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Old 04-03-2010, 01:23 AM   #1
genmaicha
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Registered: Apr 2009
Posts: 38

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pipe buffering/blocked write caching question


I understand that the linux pipe is a buffer and that any data written to it will stay there until it is read, and if the max capacity of the buffer is reached, any additional writes will block (by default).

HOWEVER, the behavior of the pipeline below suggest that the write operations are buffered/cached before ever being written to the pipe on the client side

here is write.sh, which creates 1000 byte string and writes it 100 times to stdout... the idea being that it'll block as soon as the 64kb linux pipe size is reached:
Code:
# create a 1kb buffer named chunk
chunk=""
for i in `seq 1 100`
do
  chunk="${chunk}0123456789"
done

# write it to stdout 100 times
for i in `seq 1 100`
do 
  echo writing chunk $i >&2
  echo $chunk
done
here is read.sh, which reads the 1000 byte chunks one at a time but has a sleep statement in order to 'force' filling the pipe:
Code:
a=1
while read line
do
  echo `date`: read chunk $a
  a=$((a+1))
  sleep .5
done
here is (part of) the output of "./write.sh | ./read.sh":
Code:
writing chunk 1
writing chunk 2
writing chunk 3

... <omitted> ...

writing chunk 55
writing chunk 56
writing chunk 57
writing chunk 58
Fri Apr 2 23:01:49 PDT 2010: read chunk 1
writing chunk 59
writing chunk 60
writing chunk 61
writing chunk 62
writing chunk 63
writing chunk 64
writing chunk 65
Fri Apr 2 23:01:50 PDT 2010: read chunk 2
Fri Apr 2 23:01:51 PDT 2010: read chunk 3
writing chunk 66
writing chunk 67
writing chunk 68
writing chunk 69
Fri Apr 2 23:01:51 PDT 2010: read chunk 4
Fri Apr 2 23:01:52 PDT 2010: read chunk 5
Fri Apr 2 23:01:52 PDT 2010: read chunk 6
Fri Apr 2 23:01:53 PDT 2010: read chunk 7
writing chunk 70
writing chunk 71
writing chunk 54

... <omitted> ...
This is not what I was expecting: I was expected that once the capacity was reached, any reads would be followed immediately by a write to take advantage of the freed space. Instead, the blocked write operation seems to wait for some random amount of time/space to free until it unblocks and writes.

What exactly is going on, what's it called, and how can I control this behavior?

Last edited by genmaicha; 04-03-2010 at 03:41 AM.
 
Old 04-04-2010, 12:45 PM   #2
Sergei Steshenko
Senior Member
 
Registered: May 2005
Posts: 4,481

Rep: Reputation: 452Reputation: 452Reputation: 452Reputation: 452Reputation: 452
Quote:
Originally Posted by genmaicha View Post
I understand that the linux pipe is a buffer and that any data written to it will stay there until it is read, and if the max capacity of the buffer is reached, any additional writes will block (by default).

HOWEVER, the behavior of the pipeline below suggest that the write operations are buffered/cached before ever being written to the pipe on the client side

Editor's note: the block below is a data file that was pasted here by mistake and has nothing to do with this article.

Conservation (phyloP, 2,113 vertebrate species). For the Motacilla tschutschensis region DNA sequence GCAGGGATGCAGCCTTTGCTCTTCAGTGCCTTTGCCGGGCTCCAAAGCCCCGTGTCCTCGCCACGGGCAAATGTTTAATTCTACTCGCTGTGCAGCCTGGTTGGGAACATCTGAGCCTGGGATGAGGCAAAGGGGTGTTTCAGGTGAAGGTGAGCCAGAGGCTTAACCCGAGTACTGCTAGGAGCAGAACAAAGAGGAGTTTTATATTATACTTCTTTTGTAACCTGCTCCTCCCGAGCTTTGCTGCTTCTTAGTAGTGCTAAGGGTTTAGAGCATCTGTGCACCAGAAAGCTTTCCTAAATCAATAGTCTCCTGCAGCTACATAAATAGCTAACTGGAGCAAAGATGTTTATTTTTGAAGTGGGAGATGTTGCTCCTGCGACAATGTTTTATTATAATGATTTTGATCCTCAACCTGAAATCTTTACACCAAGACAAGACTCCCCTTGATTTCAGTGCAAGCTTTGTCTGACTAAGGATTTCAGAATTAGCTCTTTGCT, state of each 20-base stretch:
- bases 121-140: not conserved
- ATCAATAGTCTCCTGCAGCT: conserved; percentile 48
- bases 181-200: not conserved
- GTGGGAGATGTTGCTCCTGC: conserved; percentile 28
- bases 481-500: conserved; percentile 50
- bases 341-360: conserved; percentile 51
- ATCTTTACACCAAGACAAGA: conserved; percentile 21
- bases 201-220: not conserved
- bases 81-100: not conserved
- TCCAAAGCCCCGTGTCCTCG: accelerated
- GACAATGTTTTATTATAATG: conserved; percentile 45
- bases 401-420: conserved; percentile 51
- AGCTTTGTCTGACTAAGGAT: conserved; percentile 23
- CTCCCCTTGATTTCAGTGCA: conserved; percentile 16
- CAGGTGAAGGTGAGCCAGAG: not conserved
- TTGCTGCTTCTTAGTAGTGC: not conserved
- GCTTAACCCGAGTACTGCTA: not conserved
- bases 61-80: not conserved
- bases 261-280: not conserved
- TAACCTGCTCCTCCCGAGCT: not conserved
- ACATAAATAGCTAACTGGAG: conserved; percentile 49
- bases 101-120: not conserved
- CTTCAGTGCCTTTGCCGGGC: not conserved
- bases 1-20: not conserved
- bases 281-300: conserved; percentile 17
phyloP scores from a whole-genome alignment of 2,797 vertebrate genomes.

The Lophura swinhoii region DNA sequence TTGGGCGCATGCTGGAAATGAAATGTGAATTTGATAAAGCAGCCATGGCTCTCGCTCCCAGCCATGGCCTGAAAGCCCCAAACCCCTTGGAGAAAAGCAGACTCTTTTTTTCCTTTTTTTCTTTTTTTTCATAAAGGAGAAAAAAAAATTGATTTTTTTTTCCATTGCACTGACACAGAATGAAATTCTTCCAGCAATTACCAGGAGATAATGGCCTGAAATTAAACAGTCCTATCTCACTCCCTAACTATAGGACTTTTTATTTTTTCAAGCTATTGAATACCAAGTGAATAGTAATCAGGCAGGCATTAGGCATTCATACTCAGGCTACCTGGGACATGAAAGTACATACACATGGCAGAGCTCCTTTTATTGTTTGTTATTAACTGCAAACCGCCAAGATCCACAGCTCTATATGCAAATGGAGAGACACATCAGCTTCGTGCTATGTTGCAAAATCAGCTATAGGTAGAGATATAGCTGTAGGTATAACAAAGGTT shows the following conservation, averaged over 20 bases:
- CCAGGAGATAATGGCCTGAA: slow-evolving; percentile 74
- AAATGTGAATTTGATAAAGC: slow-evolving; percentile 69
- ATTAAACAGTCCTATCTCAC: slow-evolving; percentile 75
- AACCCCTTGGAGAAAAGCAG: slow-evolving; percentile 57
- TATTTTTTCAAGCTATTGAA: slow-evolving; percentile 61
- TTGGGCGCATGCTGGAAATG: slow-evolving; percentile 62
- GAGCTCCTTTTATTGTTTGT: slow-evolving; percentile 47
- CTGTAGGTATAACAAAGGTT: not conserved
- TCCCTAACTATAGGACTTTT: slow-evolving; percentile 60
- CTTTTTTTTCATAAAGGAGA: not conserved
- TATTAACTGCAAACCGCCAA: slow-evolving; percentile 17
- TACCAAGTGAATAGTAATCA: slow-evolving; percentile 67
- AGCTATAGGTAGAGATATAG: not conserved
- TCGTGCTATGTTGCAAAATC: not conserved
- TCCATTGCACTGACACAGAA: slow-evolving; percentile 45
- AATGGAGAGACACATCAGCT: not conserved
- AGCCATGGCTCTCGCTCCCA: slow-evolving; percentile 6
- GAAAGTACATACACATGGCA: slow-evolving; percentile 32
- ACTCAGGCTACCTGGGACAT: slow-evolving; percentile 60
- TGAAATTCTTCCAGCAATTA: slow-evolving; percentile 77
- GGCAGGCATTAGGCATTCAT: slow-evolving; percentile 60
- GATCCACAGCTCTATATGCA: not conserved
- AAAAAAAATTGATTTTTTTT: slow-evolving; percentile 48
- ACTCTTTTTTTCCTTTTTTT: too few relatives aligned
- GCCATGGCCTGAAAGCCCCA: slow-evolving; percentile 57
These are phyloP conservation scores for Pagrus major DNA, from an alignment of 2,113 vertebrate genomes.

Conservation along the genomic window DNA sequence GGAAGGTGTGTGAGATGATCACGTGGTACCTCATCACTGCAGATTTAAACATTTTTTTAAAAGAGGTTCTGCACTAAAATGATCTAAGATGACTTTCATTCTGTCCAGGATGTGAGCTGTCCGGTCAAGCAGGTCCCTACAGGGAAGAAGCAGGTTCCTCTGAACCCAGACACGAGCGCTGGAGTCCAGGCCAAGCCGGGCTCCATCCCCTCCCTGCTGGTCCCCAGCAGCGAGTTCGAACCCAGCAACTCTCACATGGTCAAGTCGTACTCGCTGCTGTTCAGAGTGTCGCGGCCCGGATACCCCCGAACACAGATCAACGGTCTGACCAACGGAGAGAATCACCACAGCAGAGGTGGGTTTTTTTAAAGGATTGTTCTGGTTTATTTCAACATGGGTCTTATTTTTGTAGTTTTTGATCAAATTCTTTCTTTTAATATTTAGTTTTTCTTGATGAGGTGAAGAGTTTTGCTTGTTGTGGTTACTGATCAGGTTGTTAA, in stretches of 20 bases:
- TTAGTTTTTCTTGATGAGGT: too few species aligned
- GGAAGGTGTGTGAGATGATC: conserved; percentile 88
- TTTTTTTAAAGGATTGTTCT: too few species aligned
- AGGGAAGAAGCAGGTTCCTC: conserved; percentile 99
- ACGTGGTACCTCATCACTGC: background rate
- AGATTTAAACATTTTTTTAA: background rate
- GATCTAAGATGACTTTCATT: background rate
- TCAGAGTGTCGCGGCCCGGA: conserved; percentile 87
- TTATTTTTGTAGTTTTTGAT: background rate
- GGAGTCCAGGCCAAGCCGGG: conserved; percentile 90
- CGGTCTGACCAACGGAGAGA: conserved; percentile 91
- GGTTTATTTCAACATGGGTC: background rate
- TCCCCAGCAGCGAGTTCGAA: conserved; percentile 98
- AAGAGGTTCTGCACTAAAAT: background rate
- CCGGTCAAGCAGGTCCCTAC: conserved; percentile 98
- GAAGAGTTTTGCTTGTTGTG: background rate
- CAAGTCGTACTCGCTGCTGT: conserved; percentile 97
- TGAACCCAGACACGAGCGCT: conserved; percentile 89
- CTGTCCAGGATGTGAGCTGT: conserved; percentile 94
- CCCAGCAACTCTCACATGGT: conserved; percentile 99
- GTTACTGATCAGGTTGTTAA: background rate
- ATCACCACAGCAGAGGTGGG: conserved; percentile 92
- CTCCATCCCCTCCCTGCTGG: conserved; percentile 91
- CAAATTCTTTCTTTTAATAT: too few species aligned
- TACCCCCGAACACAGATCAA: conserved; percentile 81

here is write.sh, which creates 1000 byte string and writes it 100 times to stdout... the idea being that it'll block as soon as the 64kb linux pipe size is reached:
Code:
# create a 1kb buffer named chunk
chunk=""
for i in `seq 1 100`
do
  chunk="${chunk}0123456789"
done

# write it to stdout 100 times
for i in `seq 1 100`
do 
  echo writing chunk $i >&2
  echo $chunk
done
here is read.sh, which reads the 1000 byte chunks one at a time but has a sleep statement in order to 'force' filling the pipe:
Code:
a=1
while read line
do
  echo `date`: read chunk $a
  a=$((a+1))
  sleep .5
done
here is (part of) the output of "./write.sh | ./read.sh":
Code:
writing chunk 1
writing chunk 2
writing chunk 3

... <omitted> ...

writing chunk 55
writing chunk 56
writing chunk 57
writing chunk 58
Fri Apr 2 23:01:49 PDT 2010: read chunk 1
writing chunk 59
writing chunk 60
writing chunk 61
writing chunk 62
writing chunk 63
writing chunk 64
writing chunk 65
Fri Apr 2 23:01:50 PDT 2010: read chunk 2
Fri Apr 2 23:01:51 PDT 2010: read chunk 3
writing chunk 66
writing chunk 67
writing chunk 68
writing chunk 69
Fri Apr 2 23:01:51 PDT 2010: read chunk 4
Fri Apr 2 23:01:52 PDT 2010: read chunk 5
Fri Apr 2 23:01:52 PDT 2010: read chunk 6
Fri Apr 2 23:01:53 PDT 2010: read chunk 7
writing chunk 70
writing chunk 71
writing chunk 54

... <omitted> ...
This is not what I was expecting: I was expected that once the capacity was reached, any reads would be followed immediately by a write to take advantage of the freed space. Instead, the blocked write operation seems to wait for some random amount of time/space to free until it unblocks and writes.

What exactly is going on, what's it called, and how can I control this behavior?
There are a lot of factors involved - process switching, stdout latency, etc.
 
Old 04-04-2010, 05:51 PM   #3
neonsignal
Senior Member
 
Registered: Jan 2005
Location: Melbourne, Australia
Distribution: Debian Wheezy (Fluxbox WM)
Posts: 1,363
Blog Entries: 52

Rep: Reputation: 353Reputation: 353Reputation: 353Reputation: 353
Quote:
Instead, the blocked write operation seems to wait for some random amount of time/space to free until it unblocks and writes.
I think you will find that it is not random; the threshold appears to be 4096 empty bytes before the sending process can proceed. Even if you can change this threshold (I'm not sure it is possible, I'm guessing it is the pipe block size), your system logic shouldn't depend on it.

You cannot expect this streaming to be unbuffered when you are using buffered (high level) reads and writes.

Last edited by neonsignal; 04-04-2010 at 05:58 PM.
 
  


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